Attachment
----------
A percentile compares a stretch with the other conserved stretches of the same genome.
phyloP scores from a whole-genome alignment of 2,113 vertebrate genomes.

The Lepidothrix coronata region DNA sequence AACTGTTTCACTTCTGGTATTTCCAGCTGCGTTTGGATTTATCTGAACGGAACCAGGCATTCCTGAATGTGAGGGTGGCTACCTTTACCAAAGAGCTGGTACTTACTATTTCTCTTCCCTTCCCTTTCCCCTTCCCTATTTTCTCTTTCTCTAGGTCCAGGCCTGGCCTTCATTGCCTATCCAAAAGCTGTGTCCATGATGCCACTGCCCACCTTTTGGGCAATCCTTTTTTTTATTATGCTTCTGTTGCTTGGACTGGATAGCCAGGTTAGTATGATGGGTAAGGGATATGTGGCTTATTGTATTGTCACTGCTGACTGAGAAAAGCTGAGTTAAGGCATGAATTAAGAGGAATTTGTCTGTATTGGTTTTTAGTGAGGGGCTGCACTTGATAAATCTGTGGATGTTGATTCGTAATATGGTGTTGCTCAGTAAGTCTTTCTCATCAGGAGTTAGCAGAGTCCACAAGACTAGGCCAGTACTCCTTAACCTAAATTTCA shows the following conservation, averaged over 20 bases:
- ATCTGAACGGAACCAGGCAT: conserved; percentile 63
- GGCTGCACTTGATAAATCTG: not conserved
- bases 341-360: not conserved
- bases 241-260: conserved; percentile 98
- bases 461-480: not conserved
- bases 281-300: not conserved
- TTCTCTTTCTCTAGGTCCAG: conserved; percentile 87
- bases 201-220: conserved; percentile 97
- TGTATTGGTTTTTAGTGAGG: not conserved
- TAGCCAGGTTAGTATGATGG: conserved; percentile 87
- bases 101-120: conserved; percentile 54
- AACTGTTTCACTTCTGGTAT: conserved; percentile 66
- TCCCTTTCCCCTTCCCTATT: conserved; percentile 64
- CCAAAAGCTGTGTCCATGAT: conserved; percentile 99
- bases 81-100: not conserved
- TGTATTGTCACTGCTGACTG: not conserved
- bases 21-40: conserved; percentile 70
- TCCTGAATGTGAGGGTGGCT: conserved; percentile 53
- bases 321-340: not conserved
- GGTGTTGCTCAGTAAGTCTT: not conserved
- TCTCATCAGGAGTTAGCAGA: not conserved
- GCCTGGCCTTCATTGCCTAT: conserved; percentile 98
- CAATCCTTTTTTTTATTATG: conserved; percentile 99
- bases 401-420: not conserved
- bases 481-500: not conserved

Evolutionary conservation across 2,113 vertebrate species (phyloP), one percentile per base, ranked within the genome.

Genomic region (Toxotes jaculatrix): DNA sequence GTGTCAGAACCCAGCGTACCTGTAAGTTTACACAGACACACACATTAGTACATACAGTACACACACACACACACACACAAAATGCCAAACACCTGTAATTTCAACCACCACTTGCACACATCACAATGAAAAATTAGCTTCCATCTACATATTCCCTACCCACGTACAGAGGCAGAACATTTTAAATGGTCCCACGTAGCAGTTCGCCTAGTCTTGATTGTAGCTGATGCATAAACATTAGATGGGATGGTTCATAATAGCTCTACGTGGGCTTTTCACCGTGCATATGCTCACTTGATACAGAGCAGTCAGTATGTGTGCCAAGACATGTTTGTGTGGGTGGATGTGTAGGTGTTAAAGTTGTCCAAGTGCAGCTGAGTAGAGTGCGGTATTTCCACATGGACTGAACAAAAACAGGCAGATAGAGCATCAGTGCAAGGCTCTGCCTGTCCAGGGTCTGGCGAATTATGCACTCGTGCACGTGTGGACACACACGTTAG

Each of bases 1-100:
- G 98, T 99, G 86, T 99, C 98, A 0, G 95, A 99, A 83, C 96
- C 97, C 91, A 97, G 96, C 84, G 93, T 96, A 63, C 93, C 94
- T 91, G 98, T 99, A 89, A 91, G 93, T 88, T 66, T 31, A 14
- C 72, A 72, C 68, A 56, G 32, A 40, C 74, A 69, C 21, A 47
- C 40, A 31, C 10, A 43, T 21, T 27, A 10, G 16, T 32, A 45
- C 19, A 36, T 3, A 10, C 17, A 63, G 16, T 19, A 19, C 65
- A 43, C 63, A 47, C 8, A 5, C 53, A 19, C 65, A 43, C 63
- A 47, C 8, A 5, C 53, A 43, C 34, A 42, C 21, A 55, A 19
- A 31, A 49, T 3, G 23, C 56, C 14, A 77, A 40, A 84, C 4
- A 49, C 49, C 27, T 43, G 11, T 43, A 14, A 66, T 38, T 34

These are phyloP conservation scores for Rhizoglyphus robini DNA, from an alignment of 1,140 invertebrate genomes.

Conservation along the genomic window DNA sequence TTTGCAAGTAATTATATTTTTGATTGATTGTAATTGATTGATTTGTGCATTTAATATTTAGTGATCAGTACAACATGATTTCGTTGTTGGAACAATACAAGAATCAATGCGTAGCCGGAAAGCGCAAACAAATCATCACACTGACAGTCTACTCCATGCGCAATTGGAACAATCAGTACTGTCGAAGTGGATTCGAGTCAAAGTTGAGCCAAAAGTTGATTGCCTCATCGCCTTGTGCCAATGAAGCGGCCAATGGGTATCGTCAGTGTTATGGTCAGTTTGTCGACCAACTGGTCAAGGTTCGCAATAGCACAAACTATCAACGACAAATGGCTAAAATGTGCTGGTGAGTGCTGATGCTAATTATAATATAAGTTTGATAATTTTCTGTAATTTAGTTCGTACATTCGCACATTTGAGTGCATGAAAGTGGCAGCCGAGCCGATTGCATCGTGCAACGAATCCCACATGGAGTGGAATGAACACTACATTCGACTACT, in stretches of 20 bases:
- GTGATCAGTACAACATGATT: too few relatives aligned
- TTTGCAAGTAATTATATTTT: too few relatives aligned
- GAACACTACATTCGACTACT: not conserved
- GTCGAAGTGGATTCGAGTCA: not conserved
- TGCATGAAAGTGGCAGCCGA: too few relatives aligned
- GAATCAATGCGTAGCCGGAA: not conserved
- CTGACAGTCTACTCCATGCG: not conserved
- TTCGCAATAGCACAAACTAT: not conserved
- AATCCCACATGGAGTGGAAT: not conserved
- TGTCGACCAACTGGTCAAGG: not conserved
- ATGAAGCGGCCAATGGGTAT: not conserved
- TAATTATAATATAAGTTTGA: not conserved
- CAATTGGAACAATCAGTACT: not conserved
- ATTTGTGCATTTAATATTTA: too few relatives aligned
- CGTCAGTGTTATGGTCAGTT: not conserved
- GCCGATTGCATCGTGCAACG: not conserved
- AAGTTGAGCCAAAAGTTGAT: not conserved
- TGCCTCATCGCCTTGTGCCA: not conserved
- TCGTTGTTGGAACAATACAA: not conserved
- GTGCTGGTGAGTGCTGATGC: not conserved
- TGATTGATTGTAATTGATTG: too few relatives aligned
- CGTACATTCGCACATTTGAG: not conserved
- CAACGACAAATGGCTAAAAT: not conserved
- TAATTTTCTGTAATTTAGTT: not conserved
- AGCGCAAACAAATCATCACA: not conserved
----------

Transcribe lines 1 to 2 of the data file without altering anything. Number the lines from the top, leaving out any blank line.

A percentile compares a stretch with the other conserved stretches of the same genome.
phyloP scores from a whole-genome alignment of 2,113 vertebrate genomes.